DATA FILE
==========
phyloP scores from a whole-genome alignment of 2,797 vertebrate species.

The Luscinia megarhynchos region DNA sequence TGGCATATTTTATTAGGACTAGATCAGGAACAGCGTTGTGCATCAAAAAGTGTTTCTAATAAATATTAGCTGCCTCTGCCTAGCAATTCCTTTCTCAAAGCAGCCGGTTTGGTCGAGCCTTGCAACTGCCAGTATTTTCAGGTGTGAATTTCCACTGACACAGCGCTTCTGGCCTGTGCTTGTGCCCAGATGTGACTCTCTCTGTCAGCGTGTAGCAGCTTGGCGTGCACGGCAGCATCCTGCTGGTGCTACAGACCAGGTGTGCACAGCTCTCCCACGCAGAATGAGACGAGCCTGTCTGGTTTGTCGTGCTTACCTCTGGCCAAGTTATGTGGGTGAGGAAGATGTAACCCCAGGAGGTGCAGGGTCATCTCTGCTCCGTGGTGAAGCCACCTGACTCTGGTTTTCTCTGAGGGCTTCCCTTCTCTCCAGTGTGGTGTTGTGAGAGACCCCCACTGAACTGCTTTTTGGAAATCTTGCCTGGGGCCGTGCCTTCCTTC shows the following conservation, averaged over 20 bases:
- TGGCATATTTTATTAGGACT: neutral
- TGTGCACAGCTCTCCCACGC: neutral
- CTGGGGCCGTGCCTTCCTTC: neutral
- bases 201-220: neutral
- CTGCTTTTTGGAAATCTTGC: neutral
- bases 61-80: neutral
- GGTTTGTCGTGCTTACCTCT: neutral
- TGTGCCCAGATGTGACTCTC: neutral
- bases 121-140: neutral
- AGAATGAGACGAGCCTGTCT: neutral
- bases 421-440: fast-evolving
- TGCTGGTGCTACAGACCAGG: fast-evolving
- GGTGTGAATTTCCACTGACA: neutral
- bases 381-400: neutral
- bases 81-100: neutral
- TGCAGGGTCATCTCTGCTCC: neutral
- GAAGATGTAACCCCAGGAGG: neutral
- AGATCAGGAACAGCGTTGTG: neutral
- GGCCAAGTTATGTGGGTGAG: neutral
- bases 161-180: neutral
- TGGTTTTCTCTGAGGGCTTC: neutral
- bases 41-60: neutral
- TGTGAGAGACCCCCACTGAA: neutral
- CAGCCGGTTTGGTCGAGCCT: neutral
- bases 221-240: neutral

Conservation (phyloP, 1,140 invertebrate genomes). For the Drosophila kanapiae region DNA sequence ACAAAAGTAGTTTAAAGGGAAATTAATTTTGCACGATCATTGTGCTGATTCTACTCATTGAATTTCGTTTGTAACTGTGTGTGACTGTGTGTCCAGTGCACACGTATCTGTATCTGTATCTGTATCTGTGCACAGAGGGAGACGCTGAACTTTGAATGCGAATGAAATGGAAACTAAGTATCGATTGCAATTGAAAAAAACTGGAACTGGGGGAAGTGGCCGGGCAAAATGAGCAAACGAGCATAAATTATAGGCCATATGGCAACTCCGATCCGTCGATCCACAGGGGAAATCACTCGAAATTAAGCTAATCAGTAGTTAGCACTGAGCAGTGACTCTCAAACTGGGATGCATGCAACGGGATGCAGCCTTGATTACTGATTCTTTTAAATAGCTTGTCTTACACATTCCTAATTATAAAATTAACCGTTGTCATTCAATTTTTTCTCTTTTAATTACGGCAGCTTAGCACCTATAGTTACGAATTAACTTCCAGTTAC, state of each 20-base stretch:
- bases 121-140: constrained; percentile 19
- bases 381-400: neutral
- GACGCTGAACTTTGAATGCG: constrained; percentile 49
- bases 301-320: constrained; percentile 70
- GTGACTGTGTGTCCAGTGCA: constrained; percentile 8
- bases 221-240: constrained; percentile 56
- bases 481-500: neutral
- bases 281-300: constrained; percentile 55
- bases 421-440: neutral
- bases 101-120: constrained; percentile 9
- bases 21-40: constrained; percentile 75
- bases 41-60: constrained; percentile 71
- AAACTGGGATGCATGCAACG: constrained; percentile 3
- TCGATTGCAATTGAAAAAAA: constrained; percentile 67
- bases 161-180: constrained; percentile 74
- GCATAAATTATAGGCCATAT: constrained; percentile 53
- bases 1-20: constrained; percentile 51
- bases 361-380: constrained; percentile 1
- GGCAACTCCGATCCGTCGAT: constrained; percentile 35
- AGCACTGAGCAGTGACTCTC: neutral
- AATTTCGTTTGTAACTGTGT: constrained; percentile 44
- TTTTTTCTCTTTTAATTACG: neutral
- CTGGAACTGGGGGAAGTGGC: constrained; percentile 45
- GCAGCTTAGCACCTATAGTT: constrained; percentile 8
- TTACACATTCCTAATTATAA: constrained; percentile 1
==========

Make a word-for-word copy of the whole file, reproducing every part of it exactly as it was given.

phyloP scores from a whole-genome alignment of 2,797 vertebrate species.

The Luscinia megarhynchos region DNA sequence TGGCATATTTTATTAGGACTAGATCAGGAACAGCGTTGTGCATCAAAAAGTGTTTCTAATAAATATTAGCTGCCTCTGCCTAGCAATTCCTTTCTCAAAGCAGCCGGTTTGGTCGAGCCTTGCAACTGCCAGTATTTTCAGGTGTGAATTTCCACTGACACAGCGCTTCTGGCCTGTGCTTGTGCCCAGATGTGACTCTCTCTGTCAGCGTGTAGCAGCTTGGCGTGCACGGCAGCATCCTGCTGGTGCTACAGACCAGGTGTGCACAGCTCTCCCACGCAGAATGAGACGAGCCTGTCTGGTTTGTCGTGCTTACCTCTGGCCAAGTTATGTGGGTGAGGAAGATGTAACCCCAGGAGGTGCAGGGTCATCTCTGCTCCGTGGTGAAGCCACCTGACTCTGGTTTTCTCTGAGGGCTTCCCTTCTCTCCAGTGTGGTGTTGTGAGAGACCCCCACTGAACTGCTTTTTGGAAATCTTGCCTGGGGCCGTGCCTTCCTTC shows the following conservation, averaged over 20 bases:
- TGGCATATTTTATTAGGACT: neutral
- TGTGCACAGCTCTCCCACGC: neutral
- CTGGGGCCGTGCCTTCCTTC: neutral
- bases 201-220: neutral
- CTGCTTTTTGGAAATCTTGC: neutral
- bases 61-80: neutral
- GGTTTGTCGTGCTTACCTCT: neutral
- TGTGCCCAGATGTGACTCTC: neutral
- bases 121-140: neutral
- AGAATGAGACGAGCCTGTCT: neutral
- bases 421-440: fast-evolving
- TGCTGGTGCTACAGACCAGG: fast-evolving
- GGTGTGAATTTCCACTGACA: neutral
- bases 381-400: neutral
- bases 81-100: neutral
- TGCAGGGTCATCTCTGCTCC: neutral
- GAAGATGTAACCCCAGGAGG: neutral
- AGATCAGGAACAGCGTTGTG: neutral
- GGCCAAGTTATGTGGGTGAG: neutral
- bases 161-180: neutral
- TGGTTTTCTCTGAGGGCTTC: neutral
- bases 41-60: neutral
- TGTGAGAGACCCCCACTGAA: neutral
- CAGCCGGTTTGGTCGAGCCT: neutral
- bases 221-240: neutral

Conservation (phyloP, 1,140 invertebrate genomes). For the Drosophila kanapiae region DNA sequence ACAAAAGTAGTTTAAAGGGAAATTAATTTTGCACGATCATTGTGCTGATTCTACTCATTGAATTTCGTTTGTAACTGTGTGTGACTGTGTGTCCAGTGCACACGTATCTGTATCTGTATCTGTATCTGTGCACAGAGGGAGACGCTGAACTTTGAATGCGAATGAAATGGAAACTAAGTATCGATTGCAATTGAAAAAAACTGGAACTGGGGGAAGTGGCCGGGCAAAATGAGCAAACGAGCATAAATTATAGGCCATATGGCAACTCCGATCCGTCGATCCACAGGGGAAATCACTCGAAATTAAGCTAATCAGTAGTTAGCACTGAGCAGTGACTCTCAAACTGGGATGCATGCAACGGGATGCAGCCTTGATTACTGATTCTTTTAAATAGCTTGTCTTACACATTCCTAATTATAAAATTAACCGTTGTCATTCAATTTTTTCTCTTTTAATTACGGCAGCTTAGCACCTATAGTTACGAATTAACTTCCAGTTAC, state of each 20-base stretch:
- bases 121-140: constrained; percentile 19
- bases 381-400: neutral
- GACGCTGAACTTTGAATGCG: constrained; percentile 49
- bases 301-320: constrained; percentile 70
- GTGACTGTGTGTCCAGTGCA: constrained; percentile 8
- bases 221-240: constrained; percentile 56
- bases 481-500: neutral
- bases 281-300: constrained; percentile 55
- bases 421-440: neutral
- bases 101-120: constrained; percentile 9
- bases 21-40: constrained; percentile 75
- bases 41-60: constrained; percentile 71
- AAACTGGGATGCATGCAACG: constrained; percentile 3
- TCGATTGCAATTGAAAAAAA: constrained; percentile 67
- bases 161-180: constrained; percentile 74
- GCATAAATTATAGGCCATAT: constrained; percentile 53
- bases 1-20: constrained; percentile 51
- bases 361-380: constrained; percentile 1
- GGCAACTCCGATCCGTCGAT: constrained; percentile 35
- AGCACTGAGCAGTGACTCTC: neutral
- AATTTCGTTTGTAACTGTGT: constrained; percentile 44
- TTTTTTCTCTTTTAATTACG: neutral
- CTGGAACTGGGGGAAGTGGC: constrained; percentile 45
- GCAGCTTAGCACCTATAGTT: constrained; percentile 8
- TTACACATTCCTAATTATAA: constrained; percentile 1